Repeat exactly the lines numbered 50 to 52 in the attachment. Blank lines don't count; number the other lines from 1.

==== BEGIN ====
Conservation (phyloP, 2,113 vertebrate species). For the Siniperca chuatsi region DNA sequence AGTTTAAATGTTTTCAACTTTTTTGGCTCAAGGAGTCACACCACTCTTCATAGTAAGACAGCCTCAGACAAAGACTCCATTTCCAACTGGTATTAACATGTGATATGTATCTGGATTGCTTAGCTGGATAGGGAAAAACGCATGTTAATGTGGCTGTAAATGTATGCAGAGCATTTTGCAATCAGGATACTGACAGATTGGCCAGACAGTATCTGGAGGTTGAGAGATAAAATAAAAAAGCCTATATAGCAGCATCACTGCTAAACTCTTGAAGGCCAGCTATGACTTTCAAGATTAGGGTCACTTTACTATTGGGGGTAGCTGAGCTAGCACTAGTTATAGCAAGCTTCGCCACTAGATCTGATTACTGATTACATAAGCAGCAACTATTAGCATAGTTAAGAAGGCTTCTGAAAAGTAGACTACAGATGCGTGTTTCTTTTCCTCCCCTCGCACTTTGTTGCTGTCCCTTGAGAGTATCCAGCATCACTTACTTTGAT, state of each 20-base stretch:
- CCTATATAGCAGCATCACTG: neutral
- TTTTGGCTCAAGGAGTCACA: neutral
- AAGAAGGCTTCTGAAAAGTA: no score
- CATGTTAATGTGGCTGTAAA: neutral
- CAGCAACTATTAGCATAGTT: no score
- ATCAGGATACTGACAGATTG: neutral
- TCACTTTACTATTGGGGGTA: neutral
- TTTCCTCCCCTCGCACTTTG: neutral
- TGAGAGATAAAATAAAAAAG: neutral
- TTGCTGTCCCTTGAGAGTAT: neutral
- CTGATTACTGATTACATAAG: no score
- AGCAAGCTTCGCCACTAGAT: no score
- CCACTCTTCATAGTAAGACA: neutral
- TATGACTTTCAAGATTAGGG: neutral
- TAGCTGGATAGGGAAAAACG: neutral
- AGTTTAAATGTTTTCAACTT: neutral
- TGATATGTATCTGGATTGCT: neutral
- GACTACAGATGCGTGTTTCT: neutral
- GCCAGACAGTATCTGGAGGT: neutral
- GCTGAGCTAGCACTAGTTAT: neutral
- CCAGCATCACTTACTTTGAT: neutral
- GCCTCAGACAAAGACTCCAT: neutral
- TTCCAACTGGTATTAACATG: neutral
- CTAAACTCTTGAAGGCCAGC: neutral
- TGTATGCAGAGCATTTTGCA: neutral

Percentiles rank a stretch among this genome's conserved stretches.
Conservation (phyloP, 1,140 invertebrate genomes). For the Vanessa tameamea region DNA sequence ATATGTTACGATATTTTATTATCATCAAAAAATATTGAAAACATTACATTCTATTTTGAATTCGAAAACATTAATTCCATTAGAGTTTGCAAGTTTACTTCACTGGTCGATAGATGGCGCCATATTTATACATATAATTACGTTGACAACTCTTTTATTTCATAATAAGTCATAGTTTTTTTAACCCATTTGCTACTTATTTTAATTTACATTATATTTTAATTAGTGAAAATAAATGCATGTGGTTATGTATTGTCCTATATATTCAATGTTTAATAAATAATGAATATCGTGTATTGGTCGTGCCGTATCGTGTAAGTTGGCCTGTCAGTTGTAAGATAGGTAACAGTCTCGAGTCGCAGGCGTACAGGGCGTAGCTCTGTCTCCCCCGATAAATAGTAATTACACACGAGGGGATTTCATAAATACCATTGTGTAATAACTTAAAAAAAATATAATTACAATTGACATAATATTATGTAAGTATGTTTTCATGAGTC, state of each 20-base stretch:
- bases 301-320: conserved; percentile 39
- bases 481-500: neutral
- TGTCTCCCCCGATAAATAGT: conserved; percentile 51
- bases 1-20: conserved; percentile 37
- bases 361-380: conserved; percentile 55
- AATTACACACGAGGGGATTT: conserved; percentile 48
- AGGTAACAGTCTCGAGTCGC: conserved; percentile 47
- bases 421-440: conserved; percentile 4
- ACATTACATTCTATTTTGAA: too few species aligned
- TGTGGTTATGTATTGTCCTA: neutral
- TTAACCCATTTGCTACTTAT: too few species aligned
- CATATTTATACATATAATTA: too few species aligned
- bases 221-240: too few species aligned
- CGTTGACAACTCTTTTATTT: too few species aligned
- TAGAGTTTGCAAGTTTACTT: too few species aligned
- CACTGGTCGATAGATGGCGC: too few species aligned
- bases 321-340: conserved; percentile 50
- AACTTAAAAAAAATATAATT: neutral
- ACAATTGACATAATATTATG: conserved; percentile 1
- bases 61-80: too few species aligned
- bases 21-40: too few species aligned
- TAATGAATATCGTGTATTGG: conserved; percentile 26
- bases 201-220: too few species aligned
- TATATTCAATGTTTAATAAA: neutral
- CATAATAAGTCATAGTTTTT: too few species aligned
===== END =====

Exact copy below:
- TAATGAATATCGTGTATTGG: conserved; percentile 26
- bases 201-220: too few species aligned
- TATATTCAATGTTTAATAAA: neutral